During the latest Melbourne lock-down, I have been revisiting the music of The Fall. A strange (or should that be Kurious?) choice, but at a time when you feel like ranting (or mithering) at the absurdity of it all, The Fall make perfect sense. It might not always be comfortable listening, but sometimes you need a bit of grit and gristle as a catalyst to move on.
When exploring The Fall, it’s hard to know where to begin (and, just as importantly, how to end). Although they emerged from the 70’s punk movement and were associated with the Manchester music scene, The Fall identified with neither. But if punk hadn’t happened, and without that link to Manchester, I doubt they would have got as far. They out-lived all of their contemporaries, without the tired reunions or desperate comeback tours of their peers. Perhaps only Wire or Gang of Four can claim a similar longevity, but they both had long periods of inactivity.
Named after an Albert Camus novel, The Fall were not afraid to acknowledge their influences and interests, in particular those of their core founder and only consistent member, Mark E Smith. Scattered across lyrics, album covers, sleeve notes, press interviews and side projects, it is possible to find references to literature, art, theatre, dance, philosophy, politics, psychology, spiritualism and the occult. Elements of Wyndham Lewis, Samuel Beckett, Edgar Allan Poe, Aleister Crowley, Jean-Paul Sartre, William Blake, H.P. Lovecraft, Luke Rhinehart, Bertolt Brecht, Alfred Jarry and Kurt Schwitters can be found strewn across The Fall’s output.
This should not be too surprising: during a 40-year recording career, The Fall released 30+ studio albums, 60+ singles and EPs, and more than a hundred live albums and compilations. Integral to their recording career are the two-dozen sessions The Fall recorded for John Peel’s BBC Radio 1 program. (Peel was an early champion, and often cited them as his favourite band – he is also credited with the quotation that provides the title of this blog.) It’s the sort of discography that will keep fans busy for years – and represents something of a licensing headache for record labels and music publishers alike.
The Fall’s prolific (and challenging) body of work only came to an end when Smith died in early 2018, although the posthumus re-issues and compilations have continued with almost indecent frequency – I hope his estate are keeping tabs.
Of course, with that sort of work ethic, quality control can suffer. Smith was equally feted and feared for his wilful determination and unwillingness to conform. His refusal to compromise or comply with current fads and fashion was certainly an admirable trait. But this steadfast and stubborn control over his content reveals a weakness – the absence of any discernible editorial oversight means that there is a law of diminishing returns, especially in the band’s later years. Although it must also be acknowledged that even on the last few albums, there was something of a return to form.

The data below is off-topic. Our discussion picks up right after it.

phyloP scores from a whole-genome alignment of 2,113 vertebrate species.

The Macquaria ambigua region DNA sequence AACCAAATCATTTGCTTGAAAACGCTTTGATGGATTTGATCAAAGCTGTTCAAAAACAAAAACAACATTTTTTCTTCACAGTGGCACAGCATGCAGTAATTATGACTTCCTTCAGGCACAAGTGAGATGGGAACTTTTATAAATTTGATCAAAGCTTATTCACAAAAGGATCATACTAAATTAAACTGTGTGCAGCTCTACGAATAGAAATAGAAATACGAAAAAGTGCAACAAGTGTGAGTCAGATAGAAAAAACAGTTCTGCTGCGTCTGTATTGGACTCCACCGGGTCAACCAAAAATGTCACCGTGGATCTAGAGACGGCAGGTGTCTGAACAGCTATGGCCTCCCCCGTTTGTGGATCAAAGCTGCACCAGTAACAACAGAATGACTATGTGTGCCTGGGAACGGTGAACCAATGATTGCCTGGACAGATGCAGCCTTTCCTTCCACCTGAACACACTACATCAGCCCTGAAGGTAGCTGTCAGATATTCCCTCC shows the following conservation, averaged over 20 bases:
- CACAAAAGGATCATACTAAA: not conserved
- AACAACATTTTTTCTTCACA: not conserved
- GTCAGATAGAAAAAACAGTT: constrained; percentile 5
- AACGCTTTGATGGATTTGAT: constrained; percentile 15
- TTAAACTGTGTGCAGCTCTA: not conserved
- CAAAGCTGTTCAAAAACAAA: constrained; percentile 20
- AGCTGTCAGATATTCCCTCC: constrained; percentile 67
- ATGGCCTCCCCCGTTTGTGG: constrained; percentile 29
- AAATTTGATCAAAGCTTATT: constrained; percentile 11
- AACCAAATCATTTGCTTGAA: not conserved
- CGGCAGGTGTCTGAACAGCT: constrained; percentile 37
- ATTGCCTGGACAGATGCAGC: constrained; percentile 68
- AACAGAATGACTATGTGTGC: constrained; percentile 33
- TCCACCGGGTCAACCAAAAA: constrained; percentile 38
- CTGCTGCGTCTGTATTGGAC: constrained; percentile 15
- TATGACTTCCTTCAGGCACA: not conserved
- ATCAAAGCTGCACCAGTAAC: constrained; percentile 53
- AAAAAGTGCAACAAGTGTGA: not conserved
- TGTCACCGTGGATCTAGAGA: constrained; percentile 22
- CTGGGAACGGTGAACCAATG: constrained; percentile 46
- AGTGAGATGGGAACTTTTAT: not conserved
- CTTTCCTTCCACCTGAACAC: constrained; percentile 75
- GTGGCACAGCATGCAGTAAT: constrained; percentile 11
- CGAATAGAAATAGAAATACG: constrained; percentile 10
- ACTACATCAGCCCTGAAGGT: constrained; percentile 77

When Smith died, he was honoured with an obituary in the Washington Post, which must have had more than a few readers perplexed – (Mark E who? Marquis Cha-Cha of course!). Smith would have loathed/laughed at the attention. He had a love/hate relationship with journalists, but he also understood the value of the media to reach his audience, especially in the pre-internet heyday of the UK’s weekly music press (the NME, Melody Maker and Sounds). At the same time, he could be dismissive towards certain sections of his fans, although he saved most of his bile for other bands, especially those whom he felt were mere plagiarists.
Trying to summarise what The Fall represent musically is no easy task. Their antecedents can be traced to 1950’s rockabilly, 1960’s garage rock and 1970’s glam. In terms of outlook and attitude, it’s possible to discern similarities to American groups such as Captain Beefheart and Pere Ubu, and German bands such as Can and Faust. Yet another reference point might be their choice of cover songs, ranging from The Kinks to Sister Sledge, from Hank Mizell to Lee Perry.
Another way to approach their music is to break it down into chronological chapters: the post-punk and dense sounds of their first few albums, the rapid evolution into art rock and neo-pop in the mid-1980s, the brief period with a major label in the early-19990s that saw a transition to a more electronic sound (and mild flirtations with techno and big beat), the peaks and troughs of the middle-aged years, and then the erratic coda in their dotage that showed glimpses of former glories. But this hardly does their back catalogue justice. If you asked fifty fans to list their top 10 tracks by The Fall, you would get as many different compilation albums.
I was fortunate to see The Fall in their early- and mid-1980s peak – so my own preferences mainly stem from that era – the run of albums that comprises “Grotesque (After The Gramme)”, “Perverted by Language”, “Hex Enduction Hour”, “Room to Live”, “The Wonderful and Frightening World of The Fall”, “I Am Kurious Oranj”, “Bend Sinister”, “This Nation’s Saving Grace” and “The Frenz Experiment”, plus the myriad singles and EPs dotted around those releases.
If pushed, I’d have to say my favourite track is “Leave the Capitol”, from 1981 – to me, it sums up what The Fall represent.
Next week: Eileen Agar – My Brush With Surrealism